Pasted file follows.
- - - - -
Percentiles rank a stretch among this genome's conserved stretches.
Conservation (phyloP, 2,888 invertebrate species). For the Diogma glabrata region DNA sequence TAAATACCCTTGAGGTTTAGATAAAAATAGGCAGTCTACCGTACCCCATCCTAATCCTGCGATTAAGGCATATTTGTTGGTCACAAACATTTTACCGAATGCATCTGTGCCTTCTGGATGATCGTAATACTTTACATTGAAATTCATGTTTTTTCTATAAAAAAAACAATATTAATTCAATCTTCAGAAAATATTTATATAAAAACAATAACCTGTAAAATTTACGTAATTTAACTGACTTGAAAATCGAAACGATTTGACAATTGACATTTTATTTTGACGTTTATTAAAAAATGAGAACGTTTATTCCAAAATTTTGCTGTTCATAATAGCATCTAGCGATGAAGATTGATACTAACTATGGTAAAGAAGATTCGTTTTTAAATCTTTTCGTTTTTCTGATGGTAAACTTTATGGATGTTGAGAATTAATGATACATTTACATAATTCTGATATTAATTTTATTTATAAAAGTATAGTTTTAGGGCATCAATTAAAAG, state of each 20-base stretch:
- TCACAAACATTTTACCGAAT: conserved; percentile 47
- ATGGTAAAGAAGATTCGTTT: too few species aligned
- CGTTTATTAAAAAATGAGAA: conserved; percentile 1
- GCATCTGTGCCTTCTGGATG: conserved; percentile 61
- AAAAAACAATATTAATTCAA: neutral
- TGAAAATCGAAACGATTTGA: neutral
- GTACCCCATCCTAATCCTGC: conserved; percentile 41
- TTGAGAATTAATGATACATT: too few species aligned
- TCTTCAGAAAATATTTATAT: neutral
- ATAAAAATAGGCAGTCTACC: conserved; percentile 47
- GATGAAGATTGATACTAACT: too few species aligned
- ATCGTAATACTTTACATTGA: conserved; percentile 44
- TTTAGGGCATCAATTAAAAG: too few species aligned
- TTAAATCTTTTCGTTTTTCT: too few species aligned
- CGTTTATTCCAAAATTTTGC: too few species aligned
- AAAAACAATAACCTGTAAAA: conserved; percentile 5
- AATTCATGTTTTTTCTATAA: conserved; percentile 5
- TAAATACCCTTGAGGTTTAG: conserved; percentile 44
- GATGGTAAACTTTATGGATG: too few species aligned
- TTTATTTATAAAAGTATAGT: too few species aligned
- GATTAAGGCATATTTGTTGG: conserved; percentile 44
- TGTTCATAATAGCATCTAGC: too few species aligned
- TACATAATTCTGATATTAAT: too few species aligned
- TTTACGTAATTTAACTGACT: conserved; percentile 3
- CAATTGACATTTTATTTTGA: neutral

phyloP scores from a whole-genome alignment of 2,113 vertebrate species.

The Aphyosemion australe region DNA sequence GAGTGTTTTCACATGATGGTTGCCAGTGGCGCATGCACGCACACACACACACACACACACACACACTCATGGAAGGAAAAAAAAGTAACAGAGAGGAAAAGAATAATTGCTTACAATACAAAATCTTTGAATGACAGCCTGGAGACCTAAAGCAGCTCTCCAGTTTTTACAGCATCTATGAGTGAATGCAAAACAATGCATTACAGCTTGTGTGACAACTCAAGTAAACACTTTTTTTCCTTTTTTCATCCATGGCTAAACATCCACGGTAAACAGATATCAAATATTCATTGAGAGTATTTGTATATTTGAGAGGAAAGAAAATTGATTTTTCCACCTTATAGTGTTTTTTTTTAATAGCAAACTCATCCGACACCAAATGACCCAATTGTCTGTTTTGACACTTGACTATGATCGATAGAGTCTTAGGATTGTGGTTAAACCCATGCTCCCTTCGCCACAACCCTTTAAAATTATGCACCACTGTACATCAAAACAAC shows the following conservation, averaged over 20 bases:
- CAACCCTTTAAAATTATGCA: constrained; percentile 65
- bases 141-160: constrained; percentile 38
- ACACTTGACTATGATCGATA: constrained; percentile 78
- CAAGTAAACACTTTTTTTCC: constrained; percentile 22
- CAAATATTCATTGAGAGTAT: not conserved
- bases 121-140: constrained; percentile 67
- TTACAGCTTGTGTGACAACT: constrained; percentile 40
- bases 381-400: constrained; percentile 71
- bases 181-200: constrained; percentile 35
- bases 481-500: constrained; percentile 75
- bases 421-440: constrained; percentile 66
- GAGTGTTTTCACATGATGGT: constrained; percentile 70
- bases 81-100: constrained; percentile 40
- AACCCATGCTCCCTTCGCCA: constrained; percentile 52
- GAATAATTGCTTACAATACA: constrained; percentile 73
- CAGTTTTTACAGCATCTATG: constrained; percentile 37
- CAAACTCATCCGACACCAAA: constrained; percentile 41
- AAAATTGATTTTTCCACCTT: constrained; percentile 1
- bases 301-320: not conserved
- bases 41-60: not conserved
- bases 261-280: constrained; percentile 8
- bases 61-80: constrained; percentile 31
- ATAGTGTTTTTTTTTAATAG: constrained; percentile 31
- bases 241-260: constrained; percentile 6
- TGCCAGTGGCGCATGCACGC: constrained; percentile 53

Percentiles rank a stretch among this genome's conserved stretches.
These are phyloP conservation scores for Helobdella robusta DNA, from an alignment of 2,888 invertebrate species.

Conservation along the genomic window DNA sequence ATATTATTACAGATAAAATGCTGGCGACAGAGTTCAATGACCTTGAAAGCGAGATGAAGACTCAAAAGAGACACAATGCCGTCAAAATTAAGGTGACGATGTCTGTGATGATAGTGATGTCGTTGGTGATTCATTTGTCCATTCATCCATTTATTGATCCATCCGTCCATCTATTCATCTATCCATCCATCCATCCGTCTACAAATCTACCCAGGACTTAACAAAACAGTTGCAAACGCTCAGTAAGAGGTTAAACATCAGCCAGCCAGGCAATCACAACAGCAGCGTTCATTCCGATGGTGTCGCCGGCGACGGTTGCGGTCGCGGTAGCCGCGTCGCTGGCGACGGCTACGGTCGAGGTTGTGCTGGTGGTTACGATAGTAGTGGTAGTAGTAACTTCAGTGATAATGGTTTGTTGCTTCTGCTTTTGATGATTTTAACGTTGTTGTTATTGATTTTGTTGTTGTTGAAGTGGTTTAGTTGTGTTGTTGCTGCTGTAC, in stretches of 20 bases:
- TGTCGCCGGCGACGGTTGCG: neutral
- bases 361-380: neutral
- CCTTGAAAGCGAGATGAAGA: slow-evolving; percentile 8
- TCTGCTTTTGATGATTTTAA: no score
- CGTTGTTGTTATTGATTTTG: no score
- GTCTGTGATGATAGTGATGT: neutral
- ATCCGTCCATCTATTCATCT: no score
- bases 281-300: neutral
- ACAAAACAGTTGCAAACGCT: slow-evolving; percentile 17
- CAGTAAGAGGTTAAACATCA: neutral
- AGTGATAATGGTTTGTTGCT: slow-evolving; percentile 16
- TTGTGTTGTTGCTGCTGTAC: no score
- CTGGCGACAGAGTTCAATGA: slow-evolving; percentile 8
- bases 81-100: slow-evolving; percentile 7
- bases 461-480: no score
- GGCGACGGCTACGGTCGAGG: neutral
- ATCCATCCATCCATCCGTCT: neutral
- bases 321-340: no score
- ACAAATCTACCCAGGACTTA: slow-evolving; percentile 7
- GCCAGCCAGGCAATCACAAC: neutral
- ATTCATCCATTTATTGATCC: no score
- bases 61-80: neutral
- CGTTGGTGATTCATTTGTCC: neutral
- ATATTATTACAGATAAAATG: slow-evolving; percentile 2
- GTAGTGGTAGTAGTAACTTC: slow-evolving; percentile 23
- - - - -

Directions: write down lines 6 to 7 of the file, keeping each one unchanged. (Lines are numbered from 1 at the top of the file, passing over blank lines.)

- GCATCTGTGCCTTCTGGATG: conserved; percentile 61
- AAAAAACAATATTAATTCAA: neutral